This week, Christie’s auction house in London had an uncharacteristically disappointing day. The most-valuable meteorites in a valuable meteorite auction failed to fetch the minimum prices demanded of them. Just one of the nine meteorites that had the highest estimated value going into the big sale found a willing buyer, and it went for less than the low end of its estimated price.

The highlight of the auction was supposed to be a 1,400-pound mass discovered in Kansas in 2015. It’s the largest of the iron Brenham meteorites, with a unique domed shape, and it was expected to fetch $711,000 - $1,137,600 at auction. No one bit.

Same for a rare piece of Mars rock that must have been dislodged from the Red Planet in an asteroid collision before eventually falling to Earth. That piece of space rock landed in Zagami, Nigeria in 1962, and was among the first meteorites confirmed to have originated from another planet. It had been valued at about half a million dollars, but didn’t find a buyer. But some of the lower-valued rocks in the sale did extraordinarily well, with many going for several times their expected price. The top seller was a pallasite meteorite discovered in Russia that was carved and polished into a perfect sphere, with brilliant extraterrestrial gemstones clustered through the metallic orb. Its estimated value was $10,052 - $14,360, and it sold for $131,535.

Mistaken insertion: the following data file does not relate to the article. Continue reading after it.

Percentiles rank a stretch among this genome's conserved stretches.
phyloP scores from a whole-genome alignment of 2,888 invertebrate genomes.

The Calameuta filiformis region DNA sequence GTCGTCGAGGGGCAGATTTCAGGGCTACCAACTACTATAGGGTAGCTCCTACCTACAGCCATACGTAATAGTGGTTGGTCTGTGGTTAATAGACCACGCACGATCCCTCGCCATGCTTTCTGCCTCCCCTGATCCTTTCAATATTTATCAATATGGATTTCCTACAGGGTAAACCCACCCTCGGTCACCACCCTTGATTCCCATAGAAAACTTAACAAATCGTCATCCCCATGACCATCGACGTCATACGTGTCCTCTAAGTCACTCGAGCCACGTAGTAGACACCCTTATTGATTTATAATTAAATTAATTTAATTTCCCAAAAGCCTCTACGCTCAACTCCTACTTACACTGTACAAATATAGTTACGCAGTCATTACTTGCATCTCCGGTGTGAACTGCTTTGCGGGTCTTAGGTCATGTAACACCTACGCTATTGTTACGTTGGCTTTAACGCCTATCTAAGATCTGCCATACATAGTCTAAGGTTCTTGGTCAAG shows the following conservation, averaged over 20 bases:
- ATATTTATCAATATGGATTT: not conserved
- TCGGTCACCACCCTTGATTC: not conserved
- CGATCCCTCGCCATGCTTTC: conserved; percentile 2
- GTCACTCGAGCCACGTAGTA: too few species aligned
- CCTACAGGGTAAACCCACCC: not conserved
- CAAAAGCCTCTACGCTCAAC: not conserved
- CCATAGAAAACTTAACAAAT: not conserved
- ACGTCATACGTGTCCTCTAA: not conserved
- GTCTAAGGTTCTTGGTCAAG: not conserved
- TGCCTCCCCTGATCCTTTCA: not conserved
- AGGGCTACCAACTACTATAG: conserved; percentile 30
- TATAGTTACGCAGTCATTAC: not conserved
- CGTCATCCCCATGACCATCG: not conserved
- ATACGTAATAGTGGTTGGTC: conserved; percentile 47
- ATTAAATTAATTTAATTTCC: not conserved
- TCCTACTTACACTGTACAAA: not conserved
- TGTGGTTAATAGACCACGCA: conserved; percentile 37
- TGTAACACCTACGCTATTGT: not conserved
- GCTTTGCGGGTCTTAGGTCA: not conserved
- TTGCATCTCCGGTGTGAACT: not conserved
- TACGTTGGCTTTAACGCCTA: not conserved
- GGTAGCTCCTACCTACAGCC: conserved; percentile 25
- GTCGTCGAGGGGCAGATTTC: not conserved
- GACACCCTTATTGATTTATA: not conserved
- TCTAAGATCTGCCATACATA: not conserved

Meteorites polished into spheres did particularly well at the recent auction.

Another spherical crystal, a Muonionalusta meteorite displaying the beautiful geometric patterns within, also did very well. The 7.7-pound ball went for $42,660, more than three times the upper limit of the estimated value.

So what gives? Why did the top rocks in the sale fail to attract interest, while so many of the less extraordinary ones attracted so much? Certainly the pool of people willing and able to spend several hundred thousand dollars or more on a piece of space rock must be quite small. And perhaps the owners of these rare specimens personally value them so highly that they are unwilling to adjust expectations to what the market will bear.

Christies’s auction specialist James Hyslop told Inverse that demand for meteorites is on the rise, and that’s probably true. But if this auction is evidence, then most of the new demand appears to be in the (relatively) more affordable price ranges for space junk. Perhaps as the hordes of space fanatics have entered the fray, the billionaire collectors have lost interest.

Perhaps the market demands that the larger, more impressive pieces be cut into smaller ones (maybe fashioned into spheres) so that the people can have what the people want. It would seem a shame to carve up some of these unique, extraordinary pieces, but if they’re just going to sit behind glass in some rich guy’s foyer, what’s the difference, really?